Editorial: September 16, 2022
As one of a handful of Americans who are members of the English Kennel Club, I feel it my sad obligation to address the passing of the Kennel Club Patron Her Majesty Queen Elizabeth II on September 8. I was in England this past week and the sadness the gripped that nation was palpable. (I’ll return again next week, the day after the funeral, to judge the Skye Terrier Club Show on the Isle of Skye. One of only three Americans ever so honored, I follow in the formidable footsteps of Walter Goodman and Ken McDermott.) As Queen of the United Kingdom, for more than 70 years she brought stability to an ever-changing and sometimes menacing world. But her influence was worldwide, and she was met with such affection that there will never be a public figure held in that regard again. In my lifetime, she was mentioned in my parents’ home with reverence – understandably, because my father was a British subject and my parents Greek, so the pairing of Queen Elizabeth and Prince Philip (who was born in Greece) was a natural.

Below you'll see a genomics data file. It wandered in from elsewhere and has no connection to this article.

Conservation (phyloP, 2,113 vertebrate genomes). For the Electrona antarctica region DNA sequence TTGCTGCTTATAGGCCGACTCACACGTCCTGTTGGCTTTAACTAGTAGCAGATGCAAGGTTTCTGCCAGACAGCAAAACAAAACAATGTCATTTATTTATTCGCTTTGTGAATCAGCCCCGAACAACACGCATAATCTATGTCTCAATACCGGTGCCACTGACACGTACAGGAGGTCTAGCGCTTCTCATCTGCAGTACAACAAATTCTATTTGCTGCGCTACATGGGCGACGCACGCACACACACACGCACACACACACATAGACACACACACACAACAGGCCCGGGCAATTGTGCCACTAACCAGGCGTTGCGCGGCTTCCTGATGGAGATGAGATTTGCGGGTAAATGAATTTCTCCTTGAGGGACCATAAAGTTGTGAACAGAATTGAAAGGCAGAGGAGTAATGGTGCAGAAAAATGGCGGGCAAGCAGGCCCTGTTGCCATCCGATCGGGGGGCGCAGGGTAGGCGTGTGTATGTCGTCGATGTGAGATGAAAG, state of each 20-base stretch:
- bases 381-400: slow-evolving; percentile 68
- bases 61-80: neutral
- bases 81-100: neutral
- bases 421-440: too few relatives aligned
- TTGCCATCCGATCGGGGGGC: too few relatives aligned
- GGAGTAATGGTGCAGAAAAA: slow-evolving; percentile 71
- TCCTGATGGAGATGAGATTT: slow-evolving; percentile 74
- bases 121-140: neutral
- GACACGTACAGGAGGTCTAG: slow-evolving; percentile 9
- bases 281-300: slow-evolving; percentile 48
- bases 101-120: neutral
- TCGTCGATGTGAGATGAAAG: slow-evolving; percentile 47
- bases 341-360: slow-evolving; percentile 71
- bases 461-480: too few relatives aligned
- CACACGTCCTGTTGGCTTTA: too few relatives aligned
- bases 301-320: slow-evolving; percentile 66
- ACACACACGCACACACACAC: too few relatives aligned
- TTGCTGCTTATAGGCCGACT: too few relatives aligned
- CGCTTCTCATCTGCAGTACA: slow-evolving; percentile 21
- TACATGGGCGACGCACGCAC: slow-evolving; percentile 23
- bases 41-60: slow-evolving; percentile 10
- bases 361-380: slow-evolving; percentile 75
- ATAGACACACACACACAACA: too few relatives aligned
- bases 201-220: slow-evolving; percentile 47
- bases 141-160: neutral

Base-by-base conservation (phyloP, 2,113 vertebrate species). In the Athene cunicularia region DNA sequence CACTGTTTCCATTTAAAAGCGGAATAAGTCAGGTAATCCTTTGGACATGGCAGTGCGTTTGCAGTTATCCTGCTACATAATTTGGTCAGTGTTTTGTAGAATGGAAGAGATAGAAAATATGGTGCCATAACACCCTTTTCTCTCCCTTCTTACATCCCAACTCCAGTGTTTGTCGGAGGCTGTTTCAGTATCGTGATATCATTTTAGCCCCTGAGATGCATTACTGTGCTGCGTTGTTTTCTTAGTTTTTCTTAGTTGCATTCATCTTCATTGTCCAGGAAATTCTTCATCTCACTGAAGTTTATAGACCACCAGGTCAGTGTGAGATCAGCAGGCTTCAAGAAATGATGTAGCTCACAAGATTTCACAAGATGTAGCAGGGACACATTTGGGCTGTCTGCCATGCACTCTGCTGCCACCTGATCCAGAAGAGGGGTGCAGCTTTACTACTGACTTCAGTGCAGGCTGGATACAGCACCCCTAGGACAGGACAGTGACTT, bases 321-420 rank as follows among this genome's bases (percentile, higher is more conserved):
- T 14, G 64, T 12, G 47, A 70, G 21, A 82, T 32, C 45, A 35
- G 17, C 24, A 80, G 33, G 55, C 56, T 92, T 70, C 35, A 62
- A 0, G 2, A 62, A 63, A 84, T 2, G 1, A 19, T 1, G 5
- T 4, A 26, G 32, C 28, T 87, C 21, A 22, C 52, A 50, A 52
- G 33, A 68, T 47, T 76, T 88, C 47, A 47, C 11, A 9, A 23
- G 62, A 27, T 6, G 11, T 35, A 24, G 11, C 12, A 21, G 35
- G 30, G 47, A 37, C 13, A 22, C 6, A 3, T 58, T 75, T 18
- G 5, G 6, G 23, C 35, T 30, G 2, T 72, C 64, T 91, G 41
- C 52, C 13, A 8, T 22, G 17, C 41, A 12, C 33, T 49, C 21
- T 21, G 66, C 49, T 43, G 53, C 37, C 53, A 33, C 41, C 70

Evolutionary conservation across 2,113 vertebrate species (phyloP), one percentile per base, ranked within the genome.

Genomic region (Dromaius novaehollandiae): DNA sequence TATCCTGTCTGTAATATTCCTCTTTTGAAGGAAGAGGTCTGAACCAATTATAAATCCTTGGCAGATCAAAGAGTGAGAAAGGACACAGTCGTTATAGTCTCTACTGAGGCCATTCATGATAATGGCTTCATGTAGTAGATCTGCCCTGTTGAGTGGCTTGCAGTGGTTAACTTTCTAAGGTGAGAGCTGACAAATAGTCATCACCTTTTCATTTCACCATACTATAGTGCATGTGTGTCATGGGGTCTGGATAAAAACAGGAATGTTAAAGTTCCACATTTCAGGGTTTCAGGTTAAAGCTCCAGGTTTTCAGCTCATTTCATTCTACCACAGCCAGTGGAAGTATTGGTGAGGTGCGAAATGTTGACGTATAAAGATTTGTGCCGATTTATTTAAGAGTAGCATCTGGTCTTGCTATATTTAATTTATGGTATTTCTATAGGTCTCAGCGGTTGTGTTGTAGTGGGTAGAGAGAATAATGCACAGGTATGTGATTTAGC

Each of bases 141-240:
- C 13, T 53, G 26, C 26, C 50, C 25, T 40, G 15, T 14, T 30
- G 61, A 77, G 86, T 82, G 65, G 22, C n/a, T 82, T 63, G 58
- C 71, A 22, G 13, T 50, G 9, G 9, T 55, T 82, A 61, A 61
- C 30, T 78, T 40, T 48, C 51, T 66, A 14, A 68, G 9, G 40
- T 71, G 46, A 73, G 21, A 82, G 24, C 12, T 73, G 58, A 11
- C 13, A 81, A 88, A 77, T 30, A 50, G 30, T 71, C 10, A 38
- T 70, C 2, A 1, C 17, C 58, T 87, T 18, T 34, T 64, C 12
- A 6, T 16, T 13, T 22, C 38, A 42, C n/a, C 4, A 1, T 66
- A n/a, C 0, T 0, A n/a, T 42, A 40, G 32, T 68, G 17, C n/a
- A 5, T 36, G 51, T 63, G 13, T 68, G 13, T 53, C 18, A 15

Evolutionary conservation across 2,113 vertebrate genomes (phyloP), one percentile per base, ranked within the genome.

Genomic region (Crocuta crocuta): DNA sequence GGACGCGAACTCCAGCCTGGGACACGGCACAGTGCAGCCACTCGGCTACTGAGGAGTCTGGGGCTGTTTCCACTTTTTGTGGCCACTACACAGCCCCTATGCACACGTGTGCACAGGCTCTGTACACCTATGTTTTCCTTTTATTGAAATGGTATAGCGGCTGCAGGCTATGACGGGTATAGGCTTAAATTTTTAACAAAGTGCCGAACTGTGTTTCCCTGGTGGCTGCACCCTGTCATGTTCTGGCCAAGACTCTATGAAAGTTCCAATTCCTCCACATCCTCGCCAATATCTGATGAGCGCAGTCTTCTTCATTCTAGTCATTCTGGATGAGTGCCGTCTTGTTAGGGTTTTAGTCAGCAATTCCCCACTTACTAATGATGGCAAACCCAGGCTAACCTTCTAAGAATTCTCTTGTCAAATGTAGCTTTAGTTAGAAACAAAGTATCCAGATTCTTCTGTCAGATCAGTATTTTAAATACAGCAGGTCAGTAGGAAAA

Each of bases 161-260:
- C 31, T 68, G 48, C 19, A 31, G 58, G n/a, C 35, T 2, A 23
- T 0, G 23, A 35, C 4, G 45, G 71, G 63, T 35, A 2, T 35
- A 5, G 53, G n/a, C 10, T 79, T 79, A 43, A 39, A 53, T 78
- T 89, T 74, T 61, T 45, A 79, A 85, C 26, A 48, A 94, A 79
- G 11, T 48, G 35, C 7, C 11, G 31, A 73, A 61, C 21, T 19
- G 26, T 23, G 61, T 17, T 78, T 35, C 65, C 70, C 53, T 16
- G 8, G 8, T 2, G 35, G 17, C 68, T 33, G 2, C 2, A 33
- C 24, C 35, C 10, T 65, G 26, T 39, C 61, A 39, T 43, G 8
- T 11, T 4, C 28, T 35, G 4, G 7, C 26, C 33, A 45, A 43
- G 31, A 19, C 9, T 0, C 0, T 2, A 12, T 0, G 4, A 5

Her love of dogs and horses is well documented. Whether exhibiting or shooting over her two favorite breeds, Pembroke Welsh Corgis and Labrador Retrievers, she never had them far from her side. The dogs traveled with her from castle to palace. An avid horsewoman, she rode daily with her trusted horseman Terry Pentry by her side, an activity that she enjoyed until recently when ill health brought that to an end. She was so attached to her first Corgi, Susan, that she had her hidden under a rug in the royal carriage at her wedding to Prince Philip. Though Susan didn’t show her affectionate side to the staff as she did to the Queen, she nonetheless is buried in the pet cemetery at Sandringham that was created by Queen Victoria. Her headstone reads: “Susan Born February 20, 1944 Died January 26, 1959 For Almost 15 Years The Faithful Companion OF THE QUEEN.” Then over six decades the Queen would own more than 30 of Susan’s descendants. Needless to say, her interest in the breed saw it grow in popularity. Author Penny Junor wrote in her book “All The Queen’s Corgis”: “Dogs and horses are her passion and it is with them, and the people who share that passion, that she truly relaxes. Horses are a rich man’s game but dogs are not. They are a great leveler, they attract people from all walks of life and, over the years, the Queen has had strong and genuine friendships with many of her fellow dog enthusiasts.” These are not idle or invented words; I had the honor and privilege to meet the Queen on several occasion and she was always warm, friendly and eager to talk about dogs. One would only hope that her son, King Charles III, will become the Patron of the Kennel Club. The Queen’s beloved dogs that she leaves behind have now been entrusted to her son Prince Andrew and his ex-wife the Duchess of York, who live on the grounds of Windsor Castle.